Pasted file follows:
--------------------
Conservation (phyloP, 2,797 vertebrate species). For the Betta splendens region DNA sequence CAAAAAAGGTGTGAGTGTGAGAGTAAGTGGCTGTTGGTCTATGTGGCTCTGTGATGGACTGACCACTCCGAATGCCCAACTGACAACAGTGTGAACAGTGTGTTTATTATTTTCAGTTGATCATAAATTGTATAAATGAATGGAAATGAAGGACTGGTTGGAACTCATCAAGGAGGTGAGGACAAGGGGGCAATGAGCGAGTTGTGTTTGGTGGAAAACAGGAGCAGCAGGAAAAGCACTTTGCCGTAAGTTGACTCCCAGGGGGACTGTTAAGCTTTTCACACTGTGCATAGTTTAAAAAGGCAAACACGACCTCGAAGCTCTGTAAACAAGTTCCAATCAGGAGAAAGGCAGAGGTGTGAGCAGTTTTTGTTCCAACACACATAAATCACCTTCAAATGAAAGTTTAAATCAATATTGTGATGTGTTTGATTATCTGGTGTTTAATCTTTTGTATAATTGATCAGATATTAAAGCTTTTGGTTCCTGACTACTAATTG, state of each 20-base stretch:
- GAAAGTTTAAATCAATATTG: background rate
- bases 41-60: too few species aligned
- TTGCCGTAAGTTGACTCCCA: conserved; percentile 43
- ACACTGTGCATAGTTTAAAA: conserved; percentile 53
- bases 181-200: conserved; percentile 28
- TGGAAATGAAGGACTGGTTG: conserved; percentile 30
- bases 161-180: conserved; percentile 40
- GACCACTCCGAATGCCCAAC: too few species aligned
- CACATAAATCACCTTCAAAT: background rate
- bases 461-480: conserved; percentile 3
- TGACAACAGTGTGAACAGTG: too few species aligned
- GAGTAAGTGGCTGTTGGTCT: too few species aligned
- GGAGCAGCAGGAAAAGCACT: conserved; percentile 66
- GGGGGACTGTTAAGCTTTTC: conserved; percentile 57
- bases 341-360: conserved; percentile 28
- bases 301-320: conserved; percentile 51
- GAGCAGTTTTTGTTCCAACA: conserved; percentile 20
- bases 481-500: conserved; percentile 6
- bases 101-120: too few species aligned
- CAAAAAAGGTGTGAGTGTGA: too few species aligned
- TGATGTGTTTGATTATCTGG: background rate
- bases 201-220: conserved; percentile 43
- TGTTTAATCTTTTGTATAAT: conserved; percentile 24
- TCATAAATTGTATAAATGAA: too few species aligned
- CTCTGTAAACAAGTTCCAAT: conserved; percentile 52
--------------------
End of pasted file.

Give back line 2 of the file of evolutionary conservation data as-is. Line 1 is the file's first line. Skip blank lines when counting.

- GAAAGTTTAAATCAATATTG: background rate